Pentagon chief meets Israel PM as Iran deal stokes tension
JERUSALEM - Agence France-Presse
REUTERS photoUS Defence Secretary Ashton Carter met Prime Minister Benjamin Netanyahu July 21 to try to ease tensions over the Iran nuclear deal, as the Israeli leader urged lawmakers in Washington to reject the hard-won agreement.
The two men greeted each other with a long handshake before entering talks that lasted nearly two hours, making no public comment about the tensions over the nuclear accord that Netanyahu has harshly condemned.
Their meeting came on the final day of Carter's visit to Israel, the first stop on a regional tour aimed at reassuring US allies who have concerns over the Iran deal. He is also to travel to Jordan and Saudi Arabia.
On July 21, Carter met Israeli Defence Minister Moshe Yaalon and signalled the United States was ready to boost military cooperation with the Jewish state.
He also toured the country's northern border with Lebanon for an assessment of the threat Israel says Hezbollah poses.
Iran is accused of supporting militants in the region, including Israeli enemies Hezbollah and Hamas, and Israel argues that the expected lifting of sanctions under the nuclear accord will allow it to boost help for such groups.
While some have urged the government to move on and begin adapting to the agreement, Israeli Deputy Foreign Minister Tzipi Hotovely said Tuesday opposition would be maintained in the hope of influencing the US Congress.
US lawmakers have 60 days to review the agreement, though their chances of derailing it are viewed as slim.
"We must not think that our fight is pointless," Hotovely said. "We must continue to influence the Americans and prevent the lifting of sanctions."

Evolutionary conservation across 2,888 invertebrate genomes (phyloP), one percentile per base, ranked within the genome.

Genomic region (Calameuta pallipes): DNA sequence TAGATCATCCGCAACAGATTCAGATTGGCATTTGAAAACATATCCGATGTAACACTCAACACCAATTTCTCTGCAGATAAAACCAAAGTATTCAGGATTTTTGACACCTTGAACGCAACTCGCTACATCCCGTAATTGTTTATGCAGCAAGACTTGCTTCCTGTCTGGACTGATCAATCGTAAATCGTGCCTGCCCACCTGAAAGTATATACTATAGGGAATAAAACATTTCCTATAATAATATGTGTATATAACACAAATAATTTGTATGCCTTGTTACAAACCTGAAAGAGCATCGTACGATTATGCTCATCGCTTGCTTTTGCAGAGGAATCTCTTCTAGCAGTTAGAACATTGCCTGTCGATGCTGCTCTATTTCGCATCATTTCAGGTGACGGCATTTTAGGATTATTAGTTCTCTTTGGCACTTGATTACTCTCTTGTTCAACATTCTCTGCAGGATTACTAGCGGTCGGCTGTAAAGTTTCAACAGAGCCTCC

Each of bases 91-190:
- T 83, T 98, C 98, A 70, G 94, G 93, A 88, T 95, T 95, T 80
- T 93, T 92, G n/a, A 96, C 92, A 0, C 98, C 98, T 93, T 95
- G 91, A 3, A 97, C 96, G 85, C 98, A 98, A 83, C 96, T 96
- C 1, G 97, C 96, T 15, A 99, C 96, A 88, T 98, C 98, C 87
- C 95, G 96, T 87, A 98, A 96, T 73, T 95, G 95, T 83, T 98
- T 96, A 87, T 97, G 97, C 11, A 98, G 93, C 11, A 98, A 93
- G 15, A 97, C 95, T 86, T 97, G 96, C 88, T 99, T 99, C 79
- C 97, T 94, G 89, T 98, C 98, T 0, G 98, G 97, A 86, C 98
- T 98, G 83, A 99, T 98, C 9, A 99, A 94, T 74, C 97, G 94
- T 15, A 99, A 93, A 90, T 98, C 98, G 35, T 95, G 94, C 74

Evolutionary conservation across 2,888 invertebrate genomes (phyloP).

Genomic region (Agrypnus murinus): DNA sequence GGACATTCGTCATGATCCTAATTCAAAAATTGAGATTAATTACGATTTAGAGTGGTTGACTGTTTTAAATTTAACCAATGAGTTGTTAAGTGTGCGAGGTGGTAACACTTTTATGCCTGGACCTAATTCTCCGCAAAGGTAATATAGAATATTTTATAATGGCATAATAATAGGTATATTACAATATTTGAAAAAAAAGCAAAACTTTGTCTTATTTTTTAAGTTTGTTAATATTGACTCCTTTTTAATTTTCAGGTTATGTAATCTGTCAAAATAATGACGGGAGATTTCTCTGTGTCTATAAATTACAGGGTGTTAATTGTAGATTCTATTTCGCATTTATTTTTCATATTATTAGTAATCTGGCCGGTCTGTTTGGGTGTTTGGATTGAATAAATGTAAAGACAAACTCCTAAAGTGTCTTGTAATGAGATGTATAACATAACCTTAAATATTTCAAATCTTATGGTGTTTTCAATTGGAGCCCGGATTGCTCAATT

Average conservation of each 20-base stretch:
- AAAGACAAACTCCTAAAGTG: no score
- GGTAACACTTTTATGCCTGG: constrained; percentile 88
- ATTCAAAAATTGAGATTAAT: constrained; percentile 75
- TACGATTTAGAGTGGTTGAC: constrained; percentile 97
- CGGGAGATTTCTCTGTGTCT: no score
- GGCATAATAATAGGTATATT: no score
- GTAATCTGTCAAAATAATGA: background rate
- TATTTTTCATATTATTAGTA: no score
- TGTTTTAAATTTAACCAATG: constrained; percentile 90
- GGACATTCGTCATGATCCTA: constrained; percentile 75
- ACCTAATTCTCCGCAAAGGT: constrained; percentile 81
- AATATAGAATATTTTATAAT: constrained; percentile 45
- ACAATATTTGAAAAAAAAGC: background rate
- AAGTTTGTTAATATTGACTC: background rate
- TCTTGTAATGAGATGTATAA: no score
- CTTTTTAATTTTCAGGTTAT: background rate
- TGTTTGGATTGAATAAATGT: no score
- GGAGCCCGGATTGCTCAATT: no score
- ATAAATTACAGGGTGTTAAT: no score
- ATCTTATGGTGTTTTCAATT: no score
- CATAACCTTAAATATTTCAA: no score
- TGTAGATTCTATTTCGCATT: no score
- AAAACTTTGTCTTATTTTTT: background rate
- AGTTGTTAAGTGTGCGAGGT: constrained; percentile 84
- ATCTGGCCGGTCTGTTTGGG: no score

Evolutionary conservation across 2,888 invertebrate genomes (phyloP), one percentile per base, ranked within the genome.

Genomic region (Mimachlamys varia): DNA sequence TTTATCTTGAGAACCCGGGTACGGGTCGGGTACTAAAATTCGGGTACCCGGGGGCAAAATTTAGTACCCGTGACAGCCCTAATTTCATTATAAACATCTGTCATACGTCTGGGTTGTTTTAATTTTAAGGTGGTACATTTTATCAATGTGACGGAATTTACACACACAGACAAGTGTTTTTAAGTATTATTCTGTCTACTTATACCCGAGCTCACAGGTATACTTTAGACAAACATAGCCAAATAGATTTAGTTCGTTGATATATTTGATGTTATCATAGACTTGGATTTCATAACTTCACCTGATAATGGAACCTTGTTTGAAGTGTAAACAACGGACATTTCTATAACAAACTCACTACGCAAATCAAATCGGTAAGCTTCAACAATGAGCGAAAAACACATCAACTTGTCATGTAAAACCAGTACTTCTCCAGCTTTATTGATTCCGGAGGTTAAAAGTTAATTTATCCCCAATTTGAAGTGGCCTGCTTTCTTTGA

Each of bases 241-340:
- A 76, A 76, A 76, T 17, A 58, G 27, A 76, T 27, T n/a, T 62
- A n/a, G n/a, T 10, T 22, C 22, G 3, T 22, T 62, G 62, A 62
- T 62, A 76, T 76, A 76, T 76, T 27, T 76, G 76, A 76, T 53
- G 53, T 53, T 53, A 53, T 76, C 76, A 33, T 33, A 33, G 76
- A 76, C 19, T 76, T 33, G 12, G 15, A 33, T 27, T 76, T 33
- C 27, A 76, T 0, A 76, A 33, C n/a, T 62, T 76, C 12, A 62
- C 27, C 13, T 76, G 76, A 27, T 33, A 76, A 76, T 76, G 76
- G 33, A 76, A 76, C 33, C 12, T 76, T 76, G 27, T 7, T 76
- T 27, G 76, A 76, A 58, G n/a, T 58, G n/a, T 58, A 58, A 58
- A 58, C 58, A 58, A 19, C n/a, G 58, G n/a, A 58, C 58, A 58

Carter sought July 20 to address Israel's worries that the deal with its arch-foe Iran meant Washington was shifting its focus in the region, saying Israel remained "the bedrock of American strategy in the Middle East".
Under the July 14 agreement, Iran agreed to dismantle or mothball much of its nuclear industry in return for an easing and eventual lifting of sanctions.
World powers called it an historic opportunity to set relations with Iran on a new path, but the deal has faced opposition from hardliners both in Tehran and Washington.
On July 21, Iranian Foreign Minister Mohammad Javad Zarif defended the agreement in a speech to parliament in Tehran, saying "we should not forget that any deal is a give and take".
"Each side gives up part of its demands to realise the more important part until what has been given and received is balanced," he said.
Netanyahu argues however that the agreement is not enough to keep the Islamic republic from obtaining nuclear weapons that could be used to target Israel.
He has said military force remains on the table to block Iran's path to a nuclear weapon, although experts say unilateral strikes by Israel appear highly unlikely for now.
Carter noted the deal does not preclude the use of military force to stop Iran from obtaining a nuclear weapon, although the agreement is designed to resolve the issue diplomatically.
Iran insists its nuclear programme is for peaceful purposes.
The US now grants Israel about $3 billion a year in military aid in addition to spending on other projects, such as the Iron Dome missile defence system.
There have been suggestions that assistance could be increased to Israel as well as other countries in the region due to the Iran agreement.
There have been fears by some that such moves could contribute to a new conventional arms race in the Middle East, injecting a fresh supply of weaponry into an already volatile region.
"That has not happened here for at least two decades," said Eytan Gilboa, a political science professor at Bar Ilan University near Tel Aviv.
Netanyahu has urged US lawmakers to reject the deal, including in a series of television interviews with US networks. He angered President Barack Obama by appearing before Congress in March to denounce the emerging accord.
Gilboa said Israel is likely to hold off on discussions of "compensation" in the form of increased military aid until later to avoid signalling to Congress it accepts the agreement.
"Israel wants to show that it is naive to assume that with this agreement you can change the government of Iran," he said.